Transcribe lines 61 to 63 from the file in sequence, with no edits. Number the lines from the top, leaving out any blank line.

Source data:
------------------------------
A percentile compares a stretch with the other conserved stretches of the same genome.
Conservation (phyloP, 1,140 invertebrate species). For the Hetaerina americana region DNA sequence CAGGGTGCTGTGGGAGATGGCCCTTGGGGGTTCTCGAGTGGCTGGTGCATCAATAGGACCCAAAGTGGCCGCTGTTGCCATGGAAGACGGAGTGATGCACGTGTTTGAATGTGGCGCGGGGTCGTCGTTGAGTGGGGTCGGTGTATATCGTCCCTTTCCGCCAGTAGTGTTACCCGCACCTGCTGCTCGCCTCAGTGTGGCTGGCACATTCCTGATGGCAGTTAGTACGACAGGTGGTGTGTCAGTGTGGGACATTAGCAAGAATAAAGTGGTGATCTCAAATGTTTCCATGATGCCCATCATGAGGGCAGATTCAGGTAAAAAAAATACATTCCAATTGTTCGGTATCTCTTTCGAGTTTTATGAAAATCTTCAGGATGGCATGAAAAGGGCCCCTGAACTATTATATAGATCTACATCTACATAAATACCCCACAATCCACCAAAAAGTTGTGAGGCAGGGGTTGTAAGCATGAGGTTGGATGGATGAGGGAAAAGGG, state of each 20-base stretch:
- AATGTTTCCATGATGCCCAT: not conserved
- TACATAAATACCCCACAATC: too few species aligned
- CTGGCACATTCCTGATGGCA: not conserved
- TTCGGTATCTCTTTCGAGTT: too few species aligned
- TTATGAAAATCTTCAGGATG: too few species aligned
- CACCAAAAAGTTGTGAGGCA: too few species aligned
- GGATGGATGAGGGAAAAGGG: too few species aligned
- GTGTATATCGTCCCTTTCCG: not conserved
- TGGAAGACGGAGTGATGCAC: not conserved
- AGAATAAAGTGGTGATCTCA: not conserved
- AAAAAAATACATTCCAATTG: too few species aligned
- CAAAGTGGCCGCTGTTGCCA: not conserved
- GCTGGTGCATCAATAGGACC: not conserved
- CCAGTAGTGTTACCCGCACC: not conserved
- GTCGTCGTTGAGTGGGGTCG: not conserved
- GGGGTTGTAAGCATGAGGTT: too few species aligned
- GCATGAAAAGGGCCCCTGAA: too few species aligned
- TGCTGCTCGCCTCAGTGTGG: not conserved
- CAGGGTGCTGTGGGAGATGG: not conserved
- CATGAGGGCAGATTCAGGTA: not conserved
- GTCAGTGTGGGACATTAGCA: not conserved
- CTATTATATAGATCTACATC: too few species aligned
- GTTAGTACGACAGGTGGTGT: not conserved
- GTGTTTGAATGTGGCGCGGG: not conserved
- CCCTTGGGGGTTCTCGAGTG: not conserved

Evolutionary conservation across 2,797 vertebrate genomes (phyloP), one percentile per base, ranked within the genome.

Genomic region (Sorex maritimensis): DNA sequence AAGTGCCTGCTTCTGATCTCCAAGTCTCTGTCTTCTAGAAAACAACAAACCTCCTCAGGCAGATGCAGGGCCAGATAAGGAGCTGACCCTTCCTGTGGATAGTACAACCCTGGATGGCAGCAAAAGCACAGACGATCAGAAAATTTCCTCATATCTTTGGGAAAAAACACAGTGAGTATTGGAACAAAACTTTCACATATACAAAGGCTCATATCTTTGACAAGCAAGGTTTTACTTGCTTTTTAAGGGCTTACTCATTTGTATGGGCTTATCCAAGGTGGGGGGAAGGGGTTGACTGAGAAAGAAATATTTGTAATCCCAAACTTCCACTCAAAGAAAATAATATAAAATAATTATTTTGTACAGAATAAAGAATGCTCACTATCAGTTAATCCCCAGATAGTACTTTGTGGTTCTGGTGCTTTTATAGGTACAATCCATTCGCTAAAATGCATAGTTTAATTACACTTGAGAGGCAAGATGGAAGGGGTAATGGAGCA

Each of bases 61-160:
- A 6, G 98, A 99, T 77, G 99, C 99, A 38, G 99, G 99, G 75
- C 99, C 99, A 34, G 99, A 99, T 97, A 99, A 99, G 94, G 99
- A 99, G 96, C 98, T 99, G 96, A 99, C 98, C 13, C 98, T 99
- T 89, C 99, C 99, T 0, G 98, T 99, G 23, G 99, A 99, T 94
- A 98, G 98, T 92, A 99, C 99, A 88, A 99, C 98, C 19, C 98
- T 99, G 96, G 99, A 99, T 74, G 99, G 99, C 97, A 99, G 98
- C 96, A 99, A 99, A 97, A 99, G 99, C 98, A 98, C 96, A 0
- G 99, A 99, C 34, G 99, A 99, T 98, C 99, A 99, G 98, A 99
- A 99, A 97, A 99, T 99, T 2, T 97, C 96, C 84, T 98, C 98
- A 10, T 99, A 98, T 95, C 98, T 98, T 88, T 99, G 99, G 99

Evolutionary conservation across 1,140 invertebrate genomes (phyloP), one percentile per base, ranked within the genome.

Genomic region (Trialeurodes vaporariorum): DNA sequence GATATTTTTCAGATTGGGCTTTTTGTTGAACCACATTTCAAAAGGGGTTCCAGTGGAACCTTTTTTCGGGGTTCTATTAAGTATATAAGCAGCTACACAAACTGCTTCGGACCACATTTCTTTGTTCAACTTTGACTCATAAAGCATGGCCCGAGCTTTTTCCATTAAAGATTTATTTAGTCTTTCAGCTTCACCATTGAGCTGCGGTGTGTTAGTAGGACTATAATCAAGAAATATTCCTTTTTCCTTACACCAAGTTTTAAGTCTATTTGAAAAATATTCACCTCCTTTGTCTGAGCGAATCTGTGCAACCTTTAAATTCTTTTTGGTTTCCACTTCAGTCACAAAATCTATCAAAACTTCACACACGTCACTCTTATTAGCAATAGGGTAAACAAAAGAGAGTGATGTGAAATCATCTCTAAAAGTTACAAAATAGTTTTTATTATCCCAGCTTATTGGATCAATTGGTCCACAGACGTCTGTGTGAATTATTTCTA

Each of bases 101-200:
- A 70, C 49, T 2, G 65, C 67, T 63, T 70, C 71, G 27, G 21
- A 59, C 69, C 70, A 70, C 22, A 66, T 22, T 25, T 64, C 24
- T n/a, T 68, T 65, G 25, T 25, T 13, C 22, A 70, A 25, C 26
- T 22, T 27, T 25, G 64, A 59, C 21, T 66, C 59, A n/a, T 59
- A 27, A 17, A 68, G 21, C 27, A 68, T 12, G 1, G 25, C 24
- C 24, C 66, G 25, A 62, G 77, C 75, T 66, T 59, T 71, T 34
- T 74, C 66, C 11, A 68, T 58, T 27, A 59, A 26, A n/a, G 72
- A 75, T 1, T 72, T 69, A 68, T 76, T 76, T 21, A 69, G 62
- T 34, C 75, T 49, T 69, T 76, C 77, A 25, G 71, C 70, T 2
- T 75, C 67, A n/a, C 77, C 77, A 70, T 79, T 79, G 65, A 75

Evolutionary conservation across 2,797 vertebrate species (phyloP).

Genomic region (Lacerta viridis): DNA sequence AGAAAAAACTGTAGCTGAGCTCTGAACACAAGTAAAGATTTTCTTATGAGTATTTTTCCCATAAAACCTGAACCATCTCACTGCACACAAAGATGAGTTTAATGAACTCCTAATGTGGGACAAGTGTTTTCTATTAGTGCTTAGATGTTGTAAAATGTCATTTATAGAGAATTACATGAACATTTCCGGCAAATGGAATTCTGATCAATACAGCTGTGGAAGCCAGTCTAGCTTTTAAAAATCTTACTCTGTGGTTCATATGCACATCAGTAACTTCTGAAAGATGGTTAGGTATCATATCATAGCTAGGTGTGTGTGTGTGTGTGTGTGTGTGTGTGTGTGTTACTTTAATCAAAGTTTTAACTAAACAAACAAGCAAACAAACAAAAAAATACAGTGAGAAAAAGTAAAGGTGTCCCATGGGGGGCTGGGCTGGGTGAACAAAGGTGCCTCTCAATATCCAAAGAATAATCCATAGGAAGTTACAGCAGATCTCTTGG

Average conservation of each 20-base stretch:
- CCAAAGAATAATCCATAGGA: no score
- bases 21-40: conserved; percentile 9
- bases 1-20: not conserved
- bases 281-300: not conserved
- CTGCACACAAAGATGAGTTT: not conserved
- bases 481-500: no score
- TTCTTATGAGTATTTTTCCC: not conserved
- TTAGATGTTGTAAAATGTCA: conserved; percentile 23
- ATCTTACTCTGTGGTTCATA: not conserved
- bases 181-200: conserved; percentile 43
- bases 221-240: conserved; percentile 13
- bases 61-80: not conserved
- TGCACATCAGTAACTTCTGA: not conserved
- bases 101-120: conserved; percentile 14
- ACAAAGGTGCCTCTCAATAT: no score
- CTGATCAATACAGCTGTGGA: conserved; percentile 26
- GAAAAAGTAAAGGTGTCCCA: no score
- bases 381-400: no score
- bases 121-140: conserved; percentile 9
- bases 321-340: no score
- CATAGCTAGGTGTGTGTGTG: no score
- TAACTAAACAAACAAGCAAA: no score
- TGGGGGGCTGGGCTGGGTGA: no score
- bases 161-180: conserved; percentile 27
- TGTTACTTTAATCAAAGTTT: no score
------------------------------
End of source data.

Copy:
- CTGCACACAAAGATGAGTTT: not conserved
- bases 481-500: no score
- TTCTTATGAGTATTTTTCCC: not conserved